20. Cooper, Russell & Ross, Thomas W., 1998. "Bank runs: Liquidity costs and investment distortions," Journal of Monetary Economics, Elsevier, vol. 41(1), pages 27-38, February.
    Full references (including those not matched with items on IDEAS)

    Citations

    Citations are extracted by the CitEc Project, subscribe to its RSS feed for this item.
    as


    Cited by:

    1. Katz, Matthijs & van der Kwaak, Christiaan, 2018. "The Macroeconomic Effectiveness of Bank Bail-ins," Research Report 2018009-EEF, University of Groningen, Research Institute SOM (Systems, Organisations and Management).
    2. Ferrante, Francesco, 2019. "Risky lending, bank leverage and unconventional monetary policy," Journal of Monetary Economics, Elsevier, vol. 101(C), pages 100-127.
    3. Agur, Itai, 2019. "Monetary and macroprudential policy coordination among multiple equilibria," Journal of International Money and Finance, Elsevier, vol. 96(C), pages 192-209.
    4. Mark Gertler & Simon Gilchrist, 2018. "What Happened: Financial Factors in the Great Recession," Journal of Economic Perspectives, American Economic Association, vol. 32(3), pages 3-30, Summer.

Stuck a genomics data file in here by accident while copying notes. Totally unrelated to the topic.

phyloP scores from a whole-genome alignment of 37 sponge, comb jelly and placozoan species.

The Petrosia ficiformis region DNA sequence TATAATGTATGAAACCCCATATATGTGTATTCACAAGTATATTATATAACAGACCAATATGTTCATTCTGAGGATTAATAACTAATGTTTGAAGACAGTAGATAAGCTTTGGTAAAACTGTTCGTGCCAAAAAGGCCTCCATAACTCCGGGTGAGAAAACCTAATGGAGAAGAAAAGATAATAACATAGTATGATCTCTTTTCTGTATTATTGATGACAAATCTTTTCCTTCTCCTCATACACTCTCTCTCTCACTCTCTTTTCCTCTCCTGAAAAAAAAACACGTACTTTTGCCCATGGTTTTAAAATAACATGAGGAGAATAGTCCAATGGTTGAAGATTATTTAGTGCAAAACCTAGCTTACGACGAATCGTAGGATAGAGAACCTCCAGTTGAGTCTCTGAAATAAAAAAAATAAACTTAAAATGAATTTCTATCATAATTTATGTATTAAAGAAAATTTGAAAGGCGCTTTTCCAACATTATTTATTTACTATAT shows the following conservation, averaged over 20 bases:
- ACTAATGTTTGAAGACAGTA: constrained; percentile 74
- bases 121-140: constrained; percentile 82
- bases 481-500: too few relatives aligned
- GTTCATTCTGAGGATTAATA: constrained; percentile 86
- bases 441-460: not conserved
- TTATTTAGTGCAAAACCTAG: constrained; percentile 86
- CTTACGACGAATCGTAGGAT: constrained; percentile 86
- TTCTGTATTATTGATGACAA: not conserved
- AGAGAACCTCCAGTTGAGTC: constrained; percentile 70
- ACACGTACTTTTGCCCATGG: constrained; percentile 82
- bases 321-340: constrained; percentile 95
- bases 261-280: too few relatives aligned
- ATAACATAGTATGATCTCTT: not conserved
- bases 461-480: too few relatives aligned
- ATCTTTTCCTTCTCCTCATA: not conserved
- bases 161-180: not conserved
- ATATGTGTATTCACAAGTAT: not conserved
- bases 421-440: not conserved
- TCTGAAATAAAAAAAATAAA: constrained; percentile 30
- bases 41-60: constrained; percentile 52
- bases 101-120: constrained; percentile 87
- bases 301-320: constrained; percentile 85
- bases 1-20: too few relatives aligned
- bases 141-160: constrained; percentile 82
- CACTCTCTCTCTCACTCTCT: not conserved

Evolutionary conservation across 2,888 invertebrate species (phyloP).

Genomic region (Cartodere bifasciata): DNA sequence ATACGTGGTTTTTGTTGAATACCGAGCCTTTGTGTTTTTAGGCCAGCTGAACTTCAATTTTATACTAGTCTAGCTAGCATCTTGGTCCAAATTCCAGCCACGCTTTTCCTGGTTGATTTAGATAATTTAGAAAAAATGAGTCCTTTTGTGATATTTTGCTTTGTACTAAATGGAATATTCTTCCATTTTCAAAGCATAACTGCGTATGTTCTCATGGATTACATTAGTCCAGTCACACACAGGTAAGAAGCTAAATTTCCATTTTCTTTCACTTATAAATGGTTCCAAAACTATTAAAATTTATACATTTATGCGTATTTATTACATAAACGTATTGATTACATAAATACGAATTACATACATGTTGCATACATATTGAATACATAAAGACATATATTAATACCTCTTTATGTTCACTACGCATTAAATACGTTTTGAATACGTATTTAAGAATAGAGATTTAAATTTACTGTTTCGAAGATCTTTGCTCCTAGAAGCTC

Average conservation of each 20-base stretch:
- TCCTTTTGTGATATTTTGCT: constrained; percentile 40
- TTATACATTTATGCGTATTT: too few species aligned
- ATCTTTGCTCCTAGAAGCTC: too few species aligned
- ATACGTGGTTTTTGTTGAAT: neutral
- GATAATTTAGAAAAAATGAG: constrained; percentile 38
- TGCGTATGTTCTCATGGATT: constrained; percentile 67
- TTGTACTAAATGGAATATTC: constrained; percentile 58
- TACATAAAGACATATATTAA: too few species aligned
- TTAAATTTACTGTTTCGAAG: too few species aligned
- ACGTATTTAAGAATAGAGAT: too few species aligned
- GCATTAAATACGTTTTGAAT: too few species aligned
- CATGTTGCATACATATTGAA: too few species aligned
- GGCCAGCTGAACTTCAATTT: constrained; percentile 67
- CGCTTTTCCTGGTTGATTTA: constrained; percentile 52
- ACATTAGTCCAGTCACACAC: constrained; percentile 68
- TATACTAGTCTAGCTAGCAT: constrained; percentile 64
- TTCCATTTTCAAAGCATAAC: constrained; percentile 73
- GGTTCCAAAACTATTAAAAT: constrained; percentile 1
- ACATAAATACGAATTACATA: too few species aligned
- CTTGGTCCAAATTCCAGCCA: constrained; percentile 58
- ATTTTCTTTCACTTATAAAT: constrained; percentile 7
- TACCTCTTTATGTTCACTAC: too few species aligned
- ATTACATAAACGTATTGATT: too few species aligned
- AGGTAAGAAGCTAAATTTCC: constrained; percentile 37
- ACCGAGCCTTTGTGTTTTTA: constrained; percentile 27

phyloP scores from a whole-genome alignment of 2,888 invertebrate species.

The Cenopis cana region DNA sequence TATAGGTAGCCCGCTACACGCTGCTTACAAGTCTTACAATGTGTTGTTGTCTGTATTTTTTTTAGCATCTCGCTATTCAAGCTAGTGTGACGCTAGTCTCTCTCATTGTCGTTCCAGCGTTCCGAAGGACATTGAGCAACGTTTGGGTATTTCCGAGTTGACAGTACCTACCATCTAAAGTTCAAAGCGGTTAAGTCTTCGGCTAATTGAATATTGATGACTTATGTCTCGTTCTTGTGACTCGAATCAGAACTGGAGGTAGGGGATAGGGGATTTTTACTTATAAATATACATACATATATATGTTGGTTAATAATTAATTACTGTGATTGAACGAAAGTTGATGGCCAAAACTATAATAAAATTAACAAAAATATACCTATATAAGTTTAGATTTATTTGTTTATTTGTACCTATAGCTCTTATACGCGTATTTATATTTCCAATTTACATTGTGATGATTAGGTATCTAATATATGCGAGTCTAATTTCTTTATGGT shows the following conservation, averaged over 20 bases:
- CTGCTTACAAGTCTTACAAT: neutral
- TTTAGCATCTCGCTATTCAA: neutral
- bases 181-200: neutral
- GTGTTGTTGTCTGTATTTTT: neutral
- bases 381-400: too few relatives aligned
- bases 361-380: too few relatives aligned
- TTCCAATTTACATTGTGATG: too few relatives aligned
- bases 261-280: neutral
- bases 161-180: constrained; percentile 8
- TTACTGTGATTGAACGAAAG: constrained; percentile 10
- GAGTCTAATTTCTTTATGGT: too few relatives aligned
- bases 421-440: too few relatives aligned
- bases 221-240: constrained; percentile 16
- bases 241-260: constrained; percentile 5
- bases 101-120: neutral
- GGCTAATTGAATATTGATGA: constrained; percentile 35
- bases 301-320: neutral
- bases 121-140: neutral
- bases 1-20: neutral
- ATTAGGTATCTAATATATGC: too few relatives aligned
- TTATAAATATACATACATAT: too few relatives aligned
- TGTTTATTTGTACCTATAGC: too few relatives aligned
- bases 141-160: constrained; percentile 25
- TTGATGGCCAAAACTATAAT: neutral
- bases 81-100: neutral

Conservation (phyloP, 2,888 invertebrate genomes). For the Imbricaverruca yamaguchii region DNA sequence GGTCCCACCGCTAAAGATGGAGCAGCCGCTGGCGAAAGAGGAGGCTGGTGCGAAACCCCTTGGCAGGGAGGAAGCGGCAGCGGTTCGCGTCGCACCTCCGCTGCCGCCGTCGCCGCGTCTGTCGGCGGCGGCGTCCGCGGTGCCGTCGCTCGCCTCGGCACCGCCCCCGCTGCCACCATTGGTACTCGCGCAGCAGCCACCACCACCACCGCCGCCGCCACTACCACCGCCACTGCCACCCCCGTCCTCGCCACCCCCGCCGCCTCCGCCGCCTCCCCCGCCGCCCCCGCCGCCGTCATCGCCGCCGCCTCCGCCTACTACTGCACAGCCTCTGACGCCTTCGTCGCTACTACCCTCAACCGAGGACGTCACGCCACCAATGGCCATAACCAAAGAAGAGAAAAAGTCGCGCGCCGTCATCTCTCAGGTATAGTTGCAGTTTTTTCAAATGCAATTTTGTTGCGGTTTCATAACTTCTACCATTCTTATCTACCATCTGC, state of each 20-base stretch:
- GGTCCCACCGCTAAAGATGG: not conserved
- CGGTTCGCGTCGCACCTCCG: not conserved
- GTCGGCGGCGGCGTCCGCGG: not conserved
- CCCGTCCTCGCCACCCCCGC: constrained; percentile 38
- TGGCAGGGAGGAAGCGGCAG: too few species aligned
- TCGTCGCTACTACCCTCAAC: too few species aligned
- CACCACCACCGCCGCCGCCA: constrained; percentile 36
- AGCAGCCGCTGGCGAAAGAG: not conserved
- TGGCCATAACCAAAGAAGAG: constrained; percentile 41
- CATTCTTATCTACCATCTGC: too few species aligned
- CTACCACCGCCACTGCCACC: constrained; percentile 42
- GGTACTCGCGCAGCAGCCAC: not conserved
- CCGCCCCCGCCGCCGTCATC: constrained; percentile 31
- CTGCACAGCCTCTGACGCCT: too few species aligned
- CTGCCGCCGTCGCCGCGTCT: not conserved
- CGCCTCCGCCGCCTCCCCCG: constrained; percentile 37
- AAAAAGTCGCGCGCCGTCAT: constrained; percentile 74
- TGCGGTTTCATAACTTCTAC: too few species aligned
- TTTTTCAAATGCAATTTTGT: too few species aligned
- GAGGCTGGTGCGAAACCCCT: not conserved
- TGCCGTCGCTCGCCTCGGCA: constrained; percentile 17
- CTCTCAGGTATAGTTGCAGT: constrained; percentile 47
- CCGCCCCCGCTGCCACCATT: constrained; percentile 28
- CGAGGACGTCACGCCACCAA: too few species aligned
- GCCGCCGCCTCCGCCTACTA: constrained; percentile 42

5. Arvind Krishnamurthy & Wenhao Li, 2020. "Dissecting Mechanisms of Financial Crises: Intermediation and Sentiment," NBER Working Papers 27088, National Bureau of Economic Research, Inc.
    6. Kosuke Aoki & Ko Munakata & Nao Sudo, 2019. "Prolonged Low Interest Rates and Banking Stability," IMES Discussion Paper Series 19-E-21, Institute for Monetary and Economic Studies, Bank of Japan.
    7. Paul, Pascal, 2020. "A macroeconomic model with occasional financial crises," Journal of Economic Dynamics and Control, Elsevier, vol. 112(C).
    8. Olivier Blanchard & Lawrence H. Summers, 2019. "Ripensare le politiche macroeconomiche: evoluzione o rivoluzione? (Evolution or Revolution? Rethinking Macroeconomic Policy after the Great Recession)," Moneta e Credito, Economia civile, vol. 72(287), pages 171-195.
    9. Olivier J. Blanchard & Lawrence H. Summers, 2017. "Rethinking Stabilization Policy: Evolution or Revolution?," NBER Working Papers 24179, National Bureau of Economic Research, Inc.
    10. Alfred Duncan & Charles Nolan, 2017. "Financial Frictions in Macroeconomic Models," Studies in Economics 1719, School of Economics, University of Kent.
    11. Chan Wang & Gang Yi, 2019. "Bank Runs and Business Cycles in a Small Open Economy," Annals of Economics and Finance, Society for AEF, vol. 20(2), pages 847-865, November.